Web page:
Michael Gerson's column today is an object lesson in being ridiculous. On the one hand, the whole, "I'm not the Nazi! You're the Nazi!" crap is truly stripping the word of any meaning whatsoever. Whether it's left or right, the end result is a schoolyard shouting-and-pushing match that leaves most of us bewildered.
On the other hand, leading his column with an anecdote from 1968 leaves me befuddled. While I am sure there are many readers of the Post who know who Gore Vidal was, most Americans probably don't. Furthermore, they couldn't give a fart in a hurricane for something that happened 40 years ago. I suppose this is Gerson's attempt to show that "both sides do it, so there, nyah", which kind of puts him in the same boat as the "I know you are, but what am I?" crowd. The entire thing, while attempting to bring a kind of gravitas and seriousness to the issue, ends up just being a mish-mash, because Gerson misses a point it is important to remember.
As horrific as the Nazi era was - and, while we're at it, the Soviet Union, Maoist China, Kampuchea under the Khmer Rouge, and any number of places under dictatorial tyranny - they were not some kind of superlative, transcendent evil. They were, rather, as Richard Rubenstein reminds us, instances when humanity stretched beyond any limit of what it is conceivable to do to other human beings. Evil the things done in the name of these regimes most certainly were. But as historical events, they are also fully human events, capable not only of study and understanding, but pondering as we consider the possibilities that lie just over the horizon.
While it might be helpful to consider the social and political and cultural climate in Wiemar-era Germany that led to the rise of the Nazis (as well as the centuries-long history of German anti-Semitism and Pan-Germanism that fed this political disease), that there are elements of our current right that are acting as thuggish as some of the Brownshirts did in the final death throes of Weimar does not mean we are on the brink of the emergence of a former corporal to lead us to our destruction. While hardly a fan of elements of the right that seem to dance with the devil of armed resistance, I do not believe we have an SA waiting to arise to stamp out the socialists and academics and burn down synagogues. The American right is dangerous, to be sure, and the blood on its hands is all too real. But is it an American phenomenon, not a German one.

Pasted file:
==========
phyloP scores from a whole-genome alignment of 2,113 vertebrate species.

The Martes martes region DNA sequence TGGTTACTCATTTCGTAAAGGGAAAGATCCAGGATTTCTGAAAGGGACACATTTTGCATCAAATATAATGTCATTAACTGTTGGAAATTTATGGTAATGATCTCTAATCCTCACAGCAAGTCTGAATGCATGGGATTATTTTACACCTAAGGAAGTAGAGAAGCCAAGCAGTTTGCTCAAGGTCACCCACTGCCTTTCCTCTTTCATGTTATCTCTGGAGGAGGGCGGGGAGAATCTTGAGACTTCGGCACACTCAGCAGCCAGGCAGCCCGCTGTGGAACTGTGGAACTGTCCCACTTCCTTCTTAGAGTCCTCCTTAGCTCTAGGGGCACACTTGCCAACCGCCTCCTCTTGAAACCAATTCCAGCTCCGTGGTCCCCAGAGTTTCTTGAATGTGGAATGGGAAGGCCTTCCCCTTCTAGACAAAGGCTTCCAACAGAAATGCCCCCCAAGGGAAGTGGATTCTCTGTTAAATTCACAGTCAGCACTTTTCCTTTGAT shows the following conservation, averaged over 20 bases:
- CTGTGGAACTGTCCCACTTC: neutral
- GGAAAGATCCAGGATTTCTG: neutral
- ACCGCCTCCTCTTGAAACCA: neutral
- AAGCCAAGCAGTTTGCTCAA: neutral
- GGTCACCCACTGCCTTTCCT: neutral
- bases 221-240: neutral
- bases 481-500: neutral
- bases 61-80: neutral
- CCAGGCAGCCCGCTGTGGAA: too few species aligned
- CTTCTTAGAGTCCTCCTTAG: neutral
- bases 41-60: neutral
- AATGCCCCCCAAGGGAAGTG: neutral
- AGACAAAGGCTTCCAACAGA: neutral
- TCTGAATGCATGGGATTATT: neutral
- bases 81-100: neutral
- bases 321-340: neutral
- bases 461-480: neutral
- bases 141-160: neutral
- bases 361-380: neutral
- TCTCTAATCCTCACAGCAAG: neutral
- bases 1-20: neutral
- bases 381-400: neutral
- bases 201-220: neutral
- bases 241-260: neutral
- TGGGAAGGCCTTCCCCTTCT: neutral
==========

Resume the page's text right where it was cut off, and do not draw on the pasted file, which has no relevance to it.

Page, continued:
Richard Rubenstein wrote a little-noticed essay, The Cunning of History, at the height of the Nixon agonistes. The title alone declared his intent, and the theme of the essay, which is that, given the proper set of circumstances, the Nazis proved that anything is indeed possible, including the mass destruction of human life in the name of this or that political ideology. It does not trivialize evil to note that Rubenstein saw in the right, thirty five years ago, strings and themes that could weave themselves together in to a deadly pattern for our nation. It does not trivialize evil to recall that the history of dehumanization is not limited to Nazi Germany. We in the west have put very little value on human life in general, quite often slaughtering one another in great numbers over the slightest provocation. That the Nazis, or the American right, are simply instances of a larger human phenomenon needs to be remembered as a non-trivial fact.
Silence in the face of the Nazis, or any expression of massive evil, is not an option.